Not all thunderstorms are severe. Some storms, particularly those triggered by warmer weather, can produce high winds, pelting rain, hail, or even tornadoes. Others may be mild, resulting in only a light rain before dissipating.
Let’s look at the various types of thunderstorms that exist.
Supercell thunderstorms are powerful thunderstorms that possibly cause the most amount of damage. A supercell is created by a constantly rotating updraft, which is a rising parcel of moist air. Because of the presence of moist warm air, this updraft continues to grow, eventually forming a tilting and rotating form that can reach heights of 50,000 feet.
The Doppler radar detects this peculiar rotation as a ‘mesocyclone’. Its rotating form has the potential to become a tornado or cause other violent disruptions such as large hail and flash floods. Supercell thunderstorms usually last a long time (over an hour).
Squall-line thunderstorms are named for the ‘squalls’ of high wind that accompany them. They form a line of storms that can stretch for hundreds of miles. These storm lines produce raging straight-line winds with speeds exceeding 70 mph. They have the potential to cause significant property and structural damage.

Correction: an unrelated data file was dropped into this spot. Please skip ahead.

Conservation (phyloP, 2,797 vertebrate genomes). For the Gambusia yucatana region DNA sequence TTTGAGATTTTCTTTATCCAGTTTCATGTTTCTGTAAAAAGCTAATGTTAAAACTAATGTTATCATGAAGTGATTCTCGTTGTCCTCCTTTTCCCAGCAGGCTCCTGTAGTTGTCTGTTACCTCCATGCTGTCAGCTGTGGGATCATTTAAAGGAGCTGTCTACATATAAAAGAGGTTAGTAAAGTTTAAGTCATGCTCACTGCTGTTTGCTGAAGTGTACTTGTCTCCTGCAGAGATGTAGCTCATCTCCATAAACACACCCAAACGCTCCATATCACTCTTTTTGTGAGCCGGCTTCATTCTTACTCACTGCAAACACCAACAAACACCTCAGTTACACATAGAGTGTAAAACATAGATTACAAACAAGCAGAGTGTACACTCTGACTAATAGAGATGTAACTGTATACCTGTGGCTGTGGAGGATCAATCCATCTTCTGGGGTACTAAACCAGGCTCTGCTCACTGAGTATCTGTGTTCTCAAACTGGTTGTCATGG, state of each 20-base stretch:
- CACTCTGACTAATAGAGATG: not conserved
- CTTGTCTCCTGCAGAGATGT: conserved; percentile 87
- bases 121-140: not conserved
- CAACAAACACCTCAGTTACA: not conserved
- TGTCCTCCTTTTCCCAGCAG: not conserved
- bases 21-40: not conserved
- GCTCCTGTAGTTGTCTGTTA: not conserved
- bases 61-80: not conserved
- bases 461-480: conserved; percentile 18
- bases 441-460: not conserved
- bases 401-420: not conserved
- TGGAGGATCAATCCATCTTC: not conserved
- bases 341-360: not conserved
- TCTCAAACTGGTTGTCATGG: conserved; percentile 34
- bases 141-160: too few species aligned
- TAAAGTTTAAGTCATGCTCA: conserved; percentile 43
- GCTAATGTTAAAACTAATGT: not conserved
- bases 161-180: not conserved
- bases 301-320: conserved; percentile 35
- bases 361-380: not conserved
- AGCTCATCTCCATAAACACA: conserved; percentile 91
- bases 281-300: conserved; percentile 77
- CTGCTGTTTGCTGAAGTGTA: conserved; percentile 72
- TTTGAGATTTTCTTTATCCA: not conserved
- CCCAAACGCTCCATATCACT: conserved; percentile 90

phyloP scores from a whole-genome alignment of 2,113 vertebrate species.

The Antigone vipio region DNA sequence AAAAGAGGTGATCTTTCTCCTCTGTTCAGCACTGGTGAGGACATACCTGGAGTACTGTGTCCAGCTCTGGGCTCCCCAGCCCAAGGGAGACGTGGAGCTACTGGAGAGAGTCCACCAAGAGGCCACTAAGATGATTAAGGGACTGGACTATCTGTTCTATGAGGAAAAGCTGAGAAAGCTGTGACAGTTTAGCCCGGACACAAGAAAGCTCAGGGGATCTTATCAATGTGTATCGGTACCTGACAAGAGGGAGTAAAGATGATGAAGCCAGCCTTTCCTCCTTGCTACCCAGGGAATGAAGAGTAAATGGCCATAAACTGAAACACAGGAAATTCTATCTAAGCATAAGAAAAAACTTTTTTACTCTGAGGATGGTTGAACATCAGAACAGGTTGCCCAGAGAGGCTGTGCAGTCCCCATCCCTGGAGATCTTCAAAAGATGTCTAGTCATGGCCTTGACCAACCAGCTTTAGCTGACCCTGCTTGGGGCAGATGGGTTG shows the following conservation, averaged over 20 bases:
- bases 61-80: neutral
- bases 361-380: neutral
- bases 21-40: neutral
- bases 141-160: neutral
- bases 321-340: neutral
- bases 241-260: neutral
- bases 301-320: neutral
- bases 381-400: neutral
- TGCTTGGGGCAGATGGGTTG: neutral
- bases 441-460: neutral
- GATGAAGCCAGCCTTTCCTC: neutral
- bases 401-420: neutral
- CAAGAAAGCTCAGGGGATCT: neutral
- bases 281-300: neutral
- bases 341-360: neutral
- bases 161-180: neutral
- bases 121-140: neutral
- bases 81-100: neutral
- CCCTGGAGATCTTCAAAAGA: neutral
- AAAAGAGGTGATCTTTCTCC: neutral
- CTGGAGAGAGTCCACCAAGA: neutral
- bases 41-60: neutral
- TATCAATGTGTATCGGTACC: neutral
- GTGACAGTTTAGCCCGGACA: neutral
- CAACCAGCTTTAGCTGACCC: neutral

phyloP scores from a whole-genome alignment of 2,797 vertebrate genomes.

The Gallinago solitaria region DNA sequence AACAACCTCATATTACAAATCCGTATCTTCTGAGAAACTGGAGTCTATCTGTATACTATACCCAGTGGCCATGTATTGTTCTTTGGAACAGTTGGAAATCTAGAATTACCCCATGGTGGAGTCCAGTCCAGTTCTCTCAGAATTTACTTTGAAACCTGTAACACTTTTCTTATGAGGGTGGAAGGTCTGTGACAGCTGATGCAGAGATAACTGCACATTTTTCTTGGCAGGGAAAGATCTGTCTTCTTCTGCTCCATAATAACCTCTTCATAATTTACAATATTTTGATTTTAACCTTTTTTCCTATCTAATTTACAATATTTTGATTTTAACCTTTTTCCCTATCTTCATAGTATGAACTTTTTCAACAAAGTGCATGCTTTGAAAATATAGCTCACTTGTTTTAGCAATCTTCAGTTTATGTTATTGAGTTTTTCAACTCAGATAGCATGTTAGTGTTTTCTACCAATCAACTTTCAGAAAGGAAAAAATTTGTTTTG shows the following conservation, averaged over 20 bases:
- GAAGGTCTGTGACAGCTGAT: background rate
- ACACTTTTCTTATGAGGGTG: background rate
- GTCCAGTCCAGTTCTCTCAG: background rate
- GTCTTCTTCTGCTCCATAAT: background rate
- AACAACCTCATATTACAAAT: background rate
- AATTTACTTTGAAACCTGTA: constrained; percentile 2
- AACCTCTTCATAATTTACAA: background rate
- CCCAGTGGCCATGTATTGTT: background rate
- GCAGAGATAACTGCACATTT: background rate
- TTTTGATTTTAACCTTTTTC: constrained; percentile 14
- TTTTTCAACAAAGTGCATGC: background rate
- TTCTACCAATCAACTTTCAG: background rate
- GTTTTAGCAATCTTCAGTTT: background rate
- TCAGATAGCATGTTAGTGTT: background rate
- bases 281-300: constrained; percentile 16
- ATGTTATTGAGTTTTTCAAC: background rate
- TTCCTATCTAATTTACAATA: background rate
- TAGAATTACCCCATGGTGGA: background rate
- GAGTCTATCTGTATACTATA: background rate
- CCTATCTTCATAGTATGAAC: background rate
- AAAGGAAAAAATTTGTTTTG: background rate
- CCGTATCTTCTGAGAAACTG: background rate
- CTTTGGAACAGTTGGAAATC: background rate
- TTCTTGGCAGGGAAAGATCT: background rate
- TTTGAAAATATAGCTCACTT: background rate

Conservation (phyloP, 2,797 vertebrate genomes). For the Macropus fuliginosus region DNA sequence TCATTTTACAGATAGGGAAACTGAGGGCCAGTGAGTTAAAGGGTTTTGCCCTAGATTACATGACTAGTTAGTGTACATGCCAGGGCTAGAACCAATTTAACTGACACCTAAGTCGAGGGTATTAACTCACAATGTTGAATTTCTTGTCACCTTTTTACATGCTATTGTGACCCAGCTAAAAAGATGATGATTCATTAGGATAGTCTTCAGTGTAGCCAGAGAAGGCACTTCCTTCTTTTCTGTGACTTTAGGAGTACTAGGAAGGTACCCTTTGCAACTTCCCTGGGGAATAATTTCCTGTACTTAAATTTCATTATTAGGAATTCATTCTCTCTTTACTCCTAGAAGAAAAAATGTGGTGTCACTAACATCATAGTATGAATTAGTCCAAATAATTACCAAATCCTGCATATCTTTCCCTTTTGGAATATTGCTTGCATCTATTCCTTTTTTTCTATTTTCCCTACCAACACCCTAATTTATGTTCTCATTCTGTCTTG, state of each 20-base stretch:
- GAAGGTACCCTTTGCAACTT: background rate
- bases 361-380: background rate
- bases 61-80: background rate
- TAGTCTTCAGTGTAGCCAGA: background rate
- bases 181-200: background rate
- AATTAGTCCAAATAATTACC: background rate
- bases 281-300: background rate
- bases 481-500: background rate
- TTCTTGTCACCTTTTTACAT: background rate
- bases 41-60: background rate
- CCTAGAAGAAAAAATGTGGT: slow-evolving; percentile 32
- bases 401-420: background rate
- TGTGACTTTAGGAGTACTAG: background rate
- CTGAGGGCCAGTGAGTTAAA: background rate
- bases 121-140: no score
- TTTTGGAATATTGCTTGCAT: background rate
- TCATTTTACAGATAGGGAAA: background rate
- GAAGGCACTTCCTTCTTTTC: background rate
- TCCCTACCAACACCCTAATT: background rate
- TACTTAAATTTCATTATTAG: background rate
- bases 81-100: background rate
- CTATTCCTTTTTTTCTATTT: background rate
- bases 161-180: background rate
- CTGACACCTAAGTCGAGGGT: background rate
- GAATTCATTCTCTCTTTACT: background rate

Squall-line storms are short-lived compared to supercells but can produce rain, hail, or lightning. They are less likely to produce tornadoes, although they are a possibility. On the Doppler radar, squall-line storms appear as an outward bow.
Single-cell thunderstorms have a typical storm cycle and are milder than their counterparts. A warm summer afternoon can spark a single-cell thunderstorm by creating an updraft, which cools, condenses, and falls as rain. They are also called ‘popcorn’ convection storms. Lightning, thundering, and moderate to heavy rains may accompany a single-cell thunderstorm, which lasts about an hour. They usually cause minor disruptions in daily life. The rain that follows single-cell thunderstorms may provide a welcome respite from the extreme heat.
This is another run-of-the-mill thunderstorm, similar to the single-cell thunderstorm. Simply put, multi-cell thunderstorms are formed by the confluence of multiple single-cell thunderstorms. They cause heavy rain and strong wind gusts. They do, however, have the potential to cause flash floods because they continue to form newer updrafts at intervals, pouring intensely and intermittently over a specific area. Multi-cell thunderstorms typically last 30 to 60 minutes, but can also last for hours.
Mesoscale Convective System (MCS)
This is a full-fledged thunderstorm system, not a type of thunderstorm. This system may include the following components:
- Mesoscale convective complex (MCC): This type of MCS has the potential to spread across an entire state. Satellite images show that they are usually circular and made up of thunderstorm clusters.
- Mesoscale convective vortex (MCV): This type of MCS creates a swirling pattern in the wind that eventually leads to a low-pressure vortex. It could last for up to 12 hours.
Thunderstorms are erratic. There’s no telling what kind of storm will hit your area, so it’s best to be fully prepared. Severe thunderstorms have the potential to cause significant property damage. In the aftermath of a severe storm, ensure you have an expert public adjuster by your side to help you obtain the best settlement from your insurer.